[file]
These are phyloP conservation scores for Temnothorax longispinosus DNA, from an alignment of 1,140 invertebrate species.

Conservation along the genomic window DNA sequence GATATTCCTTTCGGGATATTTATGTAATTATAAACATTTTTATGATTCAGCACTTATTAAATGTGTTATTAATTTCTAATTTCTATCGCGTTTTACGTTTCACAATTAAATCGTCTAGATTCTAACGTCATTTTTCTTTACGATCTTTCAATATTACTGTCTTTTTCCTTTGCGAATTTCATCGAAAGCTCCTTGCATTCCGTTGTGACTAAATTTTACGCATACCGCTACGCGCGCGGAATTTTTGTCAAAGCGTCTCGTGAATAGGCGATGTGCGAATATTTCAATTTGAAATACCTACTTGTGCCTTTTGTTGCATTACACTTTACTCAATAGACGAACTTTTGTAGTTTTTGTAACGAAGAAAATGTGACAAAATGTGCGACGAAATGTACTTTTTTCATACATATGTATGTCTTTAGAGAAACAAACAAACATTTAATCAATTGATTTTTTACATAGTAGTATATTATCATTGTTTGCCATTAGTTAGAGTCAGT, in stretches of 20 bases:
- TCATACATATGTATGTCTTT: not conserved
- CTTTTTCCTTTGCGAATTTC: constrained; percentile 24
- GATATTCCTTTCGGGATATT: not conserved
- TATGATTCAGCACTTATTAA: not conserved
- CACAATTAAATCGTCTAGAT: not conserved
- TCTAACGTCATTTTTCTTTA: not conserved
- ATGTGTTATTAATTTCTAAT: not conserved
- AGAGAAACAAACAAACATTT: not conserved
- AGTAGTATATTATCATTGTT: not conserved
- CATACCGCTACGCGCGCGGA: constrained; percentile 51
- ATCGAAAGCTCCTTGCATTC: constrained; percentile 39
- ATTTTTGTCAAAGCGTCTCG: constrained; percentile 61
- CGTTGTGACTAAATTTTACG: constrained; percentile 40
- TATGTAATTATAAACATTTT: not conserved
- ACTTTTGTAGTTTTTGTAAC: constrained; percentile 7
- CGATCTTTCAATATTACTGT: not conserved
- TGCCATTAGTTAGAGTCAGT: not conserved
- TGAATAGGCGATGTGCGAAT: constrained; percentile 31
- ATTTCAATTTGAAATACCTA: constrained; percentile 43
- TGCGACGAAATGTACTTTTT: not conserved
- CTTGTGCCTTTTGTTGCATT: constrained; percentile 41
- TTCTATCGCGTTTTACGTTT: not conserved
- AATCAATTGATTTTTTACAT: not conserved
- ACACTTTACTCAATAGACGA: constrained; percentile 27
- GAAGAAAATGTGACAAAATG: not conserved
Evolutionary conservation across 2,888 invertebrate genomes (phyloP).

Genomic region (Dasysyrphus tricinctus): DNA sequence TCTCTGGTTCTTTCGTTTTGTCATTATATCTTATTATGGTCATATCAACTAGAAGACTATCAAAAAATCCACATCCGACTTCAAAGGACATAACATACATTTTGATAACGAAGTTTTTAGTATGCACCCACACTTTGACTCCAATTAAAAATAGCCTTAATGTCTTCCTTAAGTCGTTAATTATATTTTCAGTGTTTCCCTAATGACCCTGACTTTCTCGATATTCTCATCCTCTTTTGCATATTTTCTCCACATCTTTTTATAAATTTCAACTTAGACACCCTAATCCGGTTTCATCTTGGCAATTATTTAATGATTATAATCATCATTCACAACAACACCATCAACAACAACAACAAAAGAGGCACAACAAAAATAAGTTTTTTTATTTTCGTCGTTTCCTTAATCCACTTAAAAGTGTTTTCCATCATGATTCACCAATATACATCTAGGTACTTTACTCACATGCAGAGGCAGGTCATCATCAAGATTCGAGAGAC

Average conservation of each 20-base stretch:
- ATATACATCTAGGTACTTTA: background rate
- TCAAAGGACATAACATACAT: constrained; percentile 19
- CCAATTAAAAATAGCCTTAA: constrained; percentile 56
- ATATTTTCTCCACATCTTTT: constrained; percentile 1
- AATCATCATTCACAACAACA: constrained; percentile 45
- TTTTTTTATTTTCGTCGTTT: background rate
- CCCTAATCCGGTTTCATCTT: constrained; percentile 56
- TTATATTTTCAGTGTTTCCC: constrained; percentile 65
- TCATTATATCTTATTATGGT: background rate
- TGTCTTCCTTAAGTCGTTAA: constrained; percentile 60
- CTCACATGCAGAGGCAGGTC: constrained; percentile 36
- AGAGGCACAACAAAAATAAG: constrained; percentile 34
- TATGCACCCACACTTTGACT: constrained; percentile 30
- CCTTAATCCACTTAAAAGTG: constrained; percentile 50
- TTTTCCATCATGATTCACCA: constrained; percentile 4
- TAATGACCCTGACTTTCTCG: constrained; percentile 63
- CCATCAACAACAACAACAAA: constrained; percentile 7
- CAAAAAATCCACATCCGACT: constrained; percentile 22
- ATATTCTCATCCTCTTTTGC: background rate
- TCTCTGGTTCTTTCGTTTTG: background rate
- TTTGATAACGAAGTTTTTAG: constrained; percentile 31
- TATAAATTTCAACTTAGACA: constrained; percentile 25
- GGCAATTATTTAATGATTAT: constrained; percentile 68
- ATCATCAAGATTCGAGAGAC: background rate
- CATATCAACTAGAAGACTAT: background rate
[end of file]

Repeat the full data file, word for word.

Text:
These are phyloP conservation scores for Temnothorax longispinosus DNA, from an alignment of 1,140 invertebrate species.

Conservation along the genomic window DNA sequence GATATTCCTTTCGGGATATTTATGTAATTATAAACATTTTTATGATTCAGCACTTATTAAATGTGTTATTAATTTCTAATTTCTATCGCGTTTTACGTTTCACAATTAAATCGTCTAGATTCTAACGTCATTTTTCTTTACGATCTTTCAATATTACTGTCTTTTTCCTTTGCGAATTTCATCGAAAGCTCCTTGCATTCCGTTGTGACTAAATTTTACGCATACCGCTACGCGCGCGGAATTTTTGTCAAAGCGTCTCGTGAATAGGCGATGTGCGAATATTTCAATTTGAAATACCTACTTGTGCCTTTTGTTGCATTACACTTTACTCAATAGACGAACTTTTGTAGTTTTTGTAACGAAGAAAATGTGACAAAATGTGCGACGAAATGTACTTTTTTCATACATATGTATGTCTTTAGAGAAACAAACAAACATTTAATCAATTGATTTTTTACATAGTAGTATATTATCATTGTTTGCCATTAGTTAGAGTCAGT, in stretches of 20 bases:
- TCATACATATGTATGTCTTT: not conserved
- CTTTTTCCTTTGCGAATTTC: constrained; percentile 24
- GATATTCCTTTCGGGATATT: not conserved
- TATGATTCAGCACTTATTAA: not conserved
- CACAATTAAATCGTCTAGAT: not conserved
- TCTAACGTCATTTTTCTTTA: not conserved
- ATGTGTTATTAATTTCTAAT: not conserved
- AGAGAAACAAACAAACATTT: not conserved
- AGTAGTATATTATCATTGTT: not conserved
- CATACCGCTACGCGCGCGGA: constrained; percentile 51
- ATCGAAAGCTCCTTGCATTC: constrained; percentile 39
- ATTTTTGTCAAAGCGTCTCG: constrained; percentile 61
- CGTTGTGACTAAATTTTACG: constrained; percentile 40
- TATGTAATTATAAACATTTT: not conserved
- ACTTTTGTAGTTTTTGTAAC: constrained; percentile 7
- CGATCTTTCAATATTACTGT: not conserved
- TGCCATTAGTTAGAGTCAGT: not conserved
- TGAATAGGCGATGTGCGAAT: constrained; percentile 31
- ATTTCAATTTGAAATACCTA: constrained; percentile 43
- TGCGACGAAATGTACTTTTT: not conserved
- CTTGTGCCTTTTGTTGCATT: constrained; percentile 41
- TTCTATCGCGTTTTACGTTT: not conserved
- AATCAATTGATTTTTTACAT: not conserved
- ACACTTTACTCAATAGACGA: constrained; percentile 27
- GAAGAAAATGTGACAAAATG: not conserved
Evolutionary conservation across 2,888 invertebrate genomes (phyloP).

Genomic region (Dasysyrphus tricinctus): DNA sequence TCTCTGGTTCTTTCGTTTTGTCATTATATCTTATTATGGTCATATCAACTAGAAGACTATCAAAAAATCCACATCCGACTTCAAAGGACATAACATACATTTTGATAACGAAGTTTTTAGTATGCACCCACACTTTGACTCCAATTAAAAATAGCCTTAATGTCTTCCTTAAGTCGTTAATTATATTTTCAGTGTTTCCCTAATGACCCTGACTTTCTCGATATTCTCATCCTCTTTTGCATATTTTCTCCACATCTTTTTATAAATTTCAACTTAGACACCCTAATCCGGTTTCATCTTGGCAATTATTTAATGATTATAATCATCATTCACAACAACACCATCAACAACAACAACAAAAGAGGCACAACAAAAATAAGTTTTTTTATTTTCGTCGTTTCCTTAATCCACTTAAAAGTGTTTTCCATCATGATTCACCAATATACATCTAGGTACTTTACTCACATGCAGAGGCAGGTCATCATCAAGATTCGAGAGAC

Average conservation of each 20-base stretch:
- ATATACATCTAGGTACTTTA: background rate
- TCAAAGGACATAACATACAT: constrained; percentile 19
- CCAATTAAAAATAGCCTTAA: constrained; percentile 56
- ATATTTTCTCCACATCTTTT: constrained; percentile 1
- AATCATCATTCACAACAACA: constrained; percentile 45
- TTTTTTTATTTTCGTCGTTT: background rate
- CCCTAATCCGGTTTCATCTT: constrained; percentile 56
- TTATATTTTCAGTGTTTCCC: constrained; percentile 65
- TCATTATATCTTATTATGGT: background rate
- TGTCTTCCTTAAGTCGTTAA: constrained; percentile 60
- CTCACATGCAGAGGCAGGTC: constrained; percentile 36
- AGAGGCACAACAAAAATAAG: constrained; percentile 34
- TATGCACCCACACTTTGACT: constrained; percentile 30
- CCTTAATCCACTTAAAAGTG: constrained; percentile 50
- TTTTCCATCATGATTCACCA: constrained; percentile 4
- TAATGACCCTGACTTTCTCG: constrained; percentile 63
- CCATCAACAACAACAACAAA: constrained; percentile 7
- CAAAAAATCCACATCCGACT: constrained; percentile 22
- ATATTCTCATCCTCTTTTGC: background rate
- TCTCTGGTTCTTTCGTTTTG: background rate
- TTTGATAACGAAGTTTTTAG: constrained; percentile 31
- TATAAATTTCAACTTAGACA: constrained; percentile 25
- GGCAATTATTTAATGATTAT: constrained; percentile 68
- ATCATCAAGATTCGAGAGAC: background rate
- CATATCAACTAGAAGACTAT: background rate